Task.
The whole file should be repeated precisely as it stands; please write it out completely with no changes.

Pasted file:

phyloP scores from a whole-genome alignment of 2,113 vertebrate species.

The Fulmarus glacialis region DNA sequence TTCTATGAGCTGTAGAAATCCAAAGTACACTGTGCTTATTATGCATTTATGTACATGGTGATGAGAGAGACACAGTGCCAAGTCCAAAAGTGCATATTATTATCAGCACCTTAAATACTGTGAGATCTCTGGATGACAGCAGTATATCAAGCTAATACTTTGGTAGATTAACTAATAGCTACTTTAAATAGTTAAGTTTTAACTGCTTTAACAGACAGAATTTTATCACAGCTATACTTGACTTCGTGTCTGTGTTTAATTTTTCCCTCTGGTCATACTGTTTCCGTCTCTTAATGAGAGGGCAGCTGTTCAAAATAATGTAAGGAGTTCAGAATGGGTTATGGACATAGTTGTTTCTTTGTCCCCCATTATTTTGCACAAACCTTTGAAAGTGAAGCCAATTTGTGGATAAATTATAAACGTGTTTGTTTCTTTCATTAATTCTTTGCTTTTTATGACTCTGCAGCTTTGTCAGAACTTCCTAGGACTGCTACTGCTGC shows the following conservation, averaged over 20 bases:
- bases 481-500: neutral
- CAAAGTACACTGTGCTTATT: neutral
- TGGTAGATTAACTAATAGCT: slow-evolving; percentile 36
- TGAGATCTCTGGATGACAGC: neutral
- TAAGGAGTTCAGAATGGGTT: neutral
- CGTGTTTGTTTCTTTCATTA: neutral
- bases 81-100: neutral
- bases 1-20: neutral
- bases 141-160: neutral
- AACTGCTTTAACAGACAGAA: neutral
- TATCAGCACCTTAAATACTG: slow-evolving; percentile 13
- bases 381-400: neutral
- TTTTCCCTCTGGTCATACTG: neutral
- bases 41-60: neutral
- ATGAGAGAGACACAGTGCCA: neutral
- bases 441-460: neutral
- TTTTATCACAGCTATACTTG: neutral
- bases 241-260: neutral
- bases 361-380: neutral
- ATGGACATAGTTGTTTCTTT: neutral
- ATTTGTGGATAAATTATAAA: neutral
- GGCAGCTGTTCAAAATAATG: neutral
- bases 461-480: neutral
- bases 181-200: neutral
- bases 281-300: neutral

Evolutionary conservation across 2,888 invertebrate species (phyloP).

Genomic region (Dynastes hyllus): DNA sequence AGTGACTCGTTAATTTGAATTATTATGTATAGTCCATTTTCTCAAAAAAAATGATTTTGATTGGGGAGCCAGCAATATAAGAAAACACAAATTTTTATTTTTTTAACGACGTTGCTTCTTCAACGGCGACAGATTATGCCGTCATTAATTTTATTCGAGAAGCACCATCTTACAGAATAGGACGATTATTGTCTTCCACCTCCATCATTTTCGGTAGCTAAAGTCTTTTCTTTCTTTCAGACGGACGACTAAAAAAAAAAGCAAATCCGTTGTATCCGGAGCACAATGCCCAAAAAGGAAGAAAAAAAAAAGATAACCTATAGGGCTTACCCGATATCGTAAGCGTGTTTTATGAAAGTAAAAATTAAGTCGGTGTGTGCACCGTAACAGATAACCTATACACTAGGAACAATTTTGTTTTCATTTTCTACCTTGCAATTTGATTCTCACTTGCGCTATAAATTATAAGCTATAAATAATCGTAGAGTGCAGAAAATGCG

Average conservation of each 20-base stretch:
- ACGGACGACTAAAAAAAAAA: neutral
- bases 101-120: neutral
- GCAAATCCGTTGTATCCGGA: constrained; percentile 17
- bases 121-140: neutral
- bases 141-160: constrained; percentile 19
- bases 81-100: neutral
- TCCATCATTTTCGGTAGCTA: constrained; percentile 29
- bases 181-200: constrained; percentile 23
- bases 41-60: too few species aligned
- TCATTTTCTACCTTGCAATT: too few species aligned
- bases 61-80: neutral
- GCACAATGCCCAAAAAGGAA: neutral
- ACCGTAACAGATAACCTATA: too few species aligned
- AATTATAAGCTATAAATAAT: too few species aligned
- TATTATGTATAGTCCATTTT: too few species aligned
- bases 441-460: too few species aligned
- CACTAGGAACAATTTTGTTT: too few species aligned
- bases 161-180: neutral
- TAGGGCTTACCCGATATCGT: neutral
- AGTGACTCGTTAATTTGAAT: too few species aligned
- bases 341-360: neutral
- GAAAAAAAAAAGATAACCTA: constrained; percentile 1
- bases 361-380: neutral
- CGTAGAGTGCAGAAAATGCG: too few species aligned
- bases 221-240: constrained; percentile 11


phyloP scores from a whole-genome alignment of 2,113 vertebrate species.

The Fulmarus glacialis region DNA sequence TTCTATGAGCTGTAGAAATCCAAAGTACACTGTGCTTATTATGCATTTATGTACATGGTGATGAGAGAGACACAGTGCCAAGTCCAAAAGTGCATATTATTATCAGCACCTTAAATACTGTGAGATCTCTGGATGACAGCAGTATATCAAGCTAATACTTTGGTAGATTAACTAATAGCTACTTTAAATAGTTAAGTTTTAACTGCTTTAACAGACAGAATTTTATCACAGCTATACTTGACTTCGTGTCTGTGTTTAATTTTTCCCTCTGGTCATACTGTTTCCGTCTCTTAATGAGAGGGCAGCTGTTCAAAATAATGTAAGGAGTTCAGAATGGGTTATGGACATAGTTGTTTCTTTGTCCCCCATTATTTTGCACAAACCTTTGAAAGTGAAGCCAATTTGTGGATAAATTATAAACGTGTTTGTTTCTTTCATTAATTCTTTGCTTTTTATGACTCTGCAGCTTTGTCAGAACTTCCTAGGACTGCTACTGCTGC shows the following conservation, averaged over 20 bases:
- bases 481-500: neutral
- CAAAGTACACTGTGCTTATT: neutral
- TGGTAGATTAACTAATAGCT: slow-evolving; percentile 36
- TGAGATCTCTGGATGACAGC: neutral
- TAAGGAGTTCAGAATGGGTT: neutral
- CGTGTTTGTTTCTTTCATTA: neutral
- bases 81-100: neutral
- bases 1-20: neutral
- bases 141-160: neutral
- AACTGCTTTAACAGACAGAA: neutral
- TATCAGCACCTTAAATACTG: slow-evolving; percentile 13
- bases 381-400: neutral
- TTTTCCCTCTGGTCATACTG: neutral
- bases 41-60: neutral
- ATGAGAGAGACACAGTGCCA: neutral
- bases 441-460: neutral
- TTTTATCACAGCTATACTTG: neutral
- bases 241-260: neutral
- bases 361-380: neutral
- ATGGACATAGTTGTTTCTTT: neutral
- ATTTGTGGATAAATTATAAA: neutral
- GGCAGCTGTTCAAAATAATG: neutral
- bases 461-480: neutral
- bases 181-200: neutral
- bases 281-300: neutral

Evolutionary conservation across 2,888 invertebrate species (phyloP).

Genomic region (Dynastes hyllus): DNA sequence AGTGACTCGTTAATTTGAATTATTATGTATAGTCCATTTTCTCAAAAAAAATGATTTTGATTGGGGAGCCAGCAATATAAGAAAACACAAATTTTTATTTTTTTAACGACGTTGCTTCTTCAACGGCGACAGATTATGCCGTCATTAATTTTATTCGAGAAGCACCATCTTACAGAATAGGACGATTATTGTCTTCCACCTCCATCATTTTCGGTAGCTAAAGTCTTTTCTTTCTTTCAGACGGACGACTAAAAAAAAAAGCAAATCCGTTGTATCCGGAGCACAATGCCCAAAAAGGAAGAAAAAAAAAAGATAACCTATAGGGCTTACCCGATATCGTAAGCGTGTTTTATGAAAGTAAAAATTAAGTCGGTGTGTGCACCGTAACAGATAACCTATACACTAGGAACAATTTTGTTTTCATTTTCTACCTTGCAATTTGATTCTCACTTGCGCTATAAATTATAAGCTATAAATAATCGTAGAGTGCAGAAAATGCG

Average conservation of each 20-base stretch:
- ACGGACGACTAAAAAAAAAA: neutral
- bases 101-120: neutral
- GCAAATCCGTTGTATCCGGA: constrained; percentile 17
- bases 121-140: neutral
- bases 141-160: constrained; percentile 19
- bases 81-100: neutral
- TCCATCATTTTCGGTAGCTA: constrained; percentile 29
- bases 181-200: constrained; percentile 23
- bases 41-60: too few species aligned
- TCATTTTCTACCTTGCAATT: too few species aligned
- bases 61-80: neutral
- GCACAATGCCCAAAAAGGAA: neutral
- ACCGTAACAGATAACCTATA: too few species aligned
- AATTATAAGCTATAAATAAT: too few species aligned
- TATTATGTATAGTCCATTTT: too few species aligned
- bases 441-460: too few species aligned
- CACTAGGAACAATTTTGTTT: too few species aligned
- bases 161-180: neutral
- TAGGGCTTACCCGATATCGT: neutral
- AGTGACTCGTTAATTTGAAT: too few species aligned
- bases 341-360: neutral
- GAAAAAAAAAAGATAACCTA: constrained; percentile 1
- bases 361-380: neutral
- CGTAGAGTGCAGAAAATGCG: too few species aligned
- bases 221-240: constrained; percentile 11